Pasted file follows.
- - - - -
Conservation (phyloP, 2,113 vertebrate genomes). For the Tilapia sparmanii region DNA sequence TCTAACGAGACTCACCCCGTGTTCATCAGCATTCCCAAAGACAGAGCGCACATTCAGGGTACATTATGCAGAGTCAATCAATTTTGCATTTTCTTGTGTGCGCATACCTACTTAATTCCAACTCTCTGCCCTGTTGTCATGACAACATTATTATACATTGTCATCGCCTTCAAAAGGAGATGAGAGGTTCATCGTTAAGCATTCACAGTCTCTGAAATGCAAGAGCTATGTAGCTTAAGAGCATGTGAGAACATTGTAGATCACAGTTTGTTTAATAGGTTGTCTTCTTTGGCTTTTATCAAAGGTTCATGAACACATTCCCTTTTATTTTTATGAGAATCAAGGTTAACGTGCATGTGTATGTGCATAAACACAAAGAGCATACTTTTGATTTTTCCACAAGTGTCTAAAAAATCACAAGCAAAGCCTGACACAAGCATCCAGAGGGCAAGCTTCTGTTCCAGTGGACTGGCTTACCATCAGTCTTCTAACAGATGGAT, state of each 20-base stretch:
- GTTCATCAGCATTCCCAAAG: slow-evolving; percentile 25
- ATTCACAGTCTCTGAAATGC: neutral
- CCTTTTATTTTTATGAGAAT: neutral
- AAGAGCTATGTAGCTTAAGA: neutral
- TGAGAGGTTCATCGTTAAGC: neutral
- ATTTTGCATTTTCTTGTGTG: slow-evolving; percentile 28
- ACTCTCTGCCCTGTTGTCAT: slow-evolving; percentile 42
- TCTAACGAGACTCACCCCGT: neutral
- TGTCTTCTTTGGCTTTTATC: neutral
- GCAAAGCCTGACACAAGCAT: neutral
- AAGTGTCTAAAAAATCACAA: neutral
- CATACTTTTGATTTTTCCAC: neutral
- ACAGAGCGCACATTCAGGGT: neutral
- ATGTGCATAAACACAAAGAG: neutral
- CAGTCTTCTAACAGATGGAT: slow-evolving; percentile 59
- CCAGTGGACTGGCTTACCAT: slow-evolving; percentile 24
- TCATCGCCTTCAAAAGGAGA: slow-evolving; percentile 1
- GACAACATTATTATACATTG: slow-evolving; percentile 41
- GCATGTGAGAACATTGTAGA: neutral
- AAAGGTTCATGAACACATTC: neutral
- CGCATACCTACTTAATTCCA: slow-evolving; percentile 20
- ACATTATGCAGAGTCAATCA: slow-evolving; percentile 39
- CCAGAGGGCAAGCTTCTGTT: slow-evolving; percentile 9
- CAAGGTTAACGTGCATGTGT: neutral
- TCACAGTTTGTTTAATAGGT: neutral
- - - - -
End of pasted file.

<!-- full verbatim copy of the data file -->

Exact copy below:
Conservation (phyloP, 2,113 vertebrate genomes). For the Tilapia sparmanii region DNA sequence TCTAACGAGACTCACCCCGTGTTCATCAGCATTCCCAAAGACAGAGCGCACATTCAGGGTACATTATGCAGAGTCAATCAATTTTGCATTTTCTTGTGTGCGCATACCTACTTAATTCCAACTCTCTGCCCTGTTGTCATGACAACATTATTATACATTGTCATCGCCTTCAAAAGGAGATGAGAGGTTCATCGTTAAGCATTCACAGTCTCTGAAATGCAAGAGCTATGTAGCTTAAGAGCATGTGAGAACATTGTAGATCACAGTTTGTTTAATAGGTTGTCTTCTTTGGCTTTTATCAAAGGTTCATGAACACATTCCCTTTTATTTTTATGAGAATCAAGGTTAACGTGCATGTGTATGTGCATAAACACAAAGAGCATACTTTTGATTTTTCCACAAGTGTCTAAAAAATCACAAGCAAAGCCTGACACAAGCATCCAGAGGGCAAGCTTCTGTTCCAGTGGACTGGCTTACCATCAGTCTTCTAACAGATGGAT, state of each 20-base stretch:
- GTTCATCAGCATTCCCAAAG: slow-evolving; percentile 25
- ATTCACAGTCTCTGAAATGC: neutral
- CCTTTTATTTTTATGAGAAT: neutral
- AAGAGCTATGTAGCTTAAGA: neutral
- TGAGAGGTTCATCGTTAAGC: neutral
- ATTTTGCATTTTCTTGTGTG: slow-evolving; percentile 28
- ACTCTCTGCCCTGTTGTCAT: slow-evolving; percentile 42
- TCTAACGAGACTCACCCCGT: neutral
- TGTCTTCTTTGGCTTTTATC: neutral
- GCAAAGCCTGACACAAGCAT: neutral
- AAGTGTCTAAAAAATCACAA: neutral
- CATACTTTTGATTTTTCCAC: neutral
- ACAGAGCGCACATTCAGGGT: neutral
- ATGTGCATAAACACAAAGAG: neutral
- CAGTCTTCTAACAGATGGAT: slow-evolving; percentile 59
- CCAGTGGACTGGCTTACCAT: slow-evolving; percentile 24
- TCATCGCCTTCAAAAGGAGA: slow-evolving; percentile 1
- GACAACATTATTATACATTG: slow-evolving; percentile 41
- GCATGTGAGAACATTGTAGA: neutral
- AAAGGTTCATGAACACATTC: neutral
- CGCATACCTACTTAATTCCA: slow-evolving; percentile 20
- ACATTATGCAGAGTCAATCA: slow-evolving; percentile 39
- CCAGAGGGCAAGCTTCTGTT: slow-evolving; percentile 9
- CAAGGTTAACGTGCATGTGT: neutral
- TCACAGTTTGTTTAATAGGT: neutral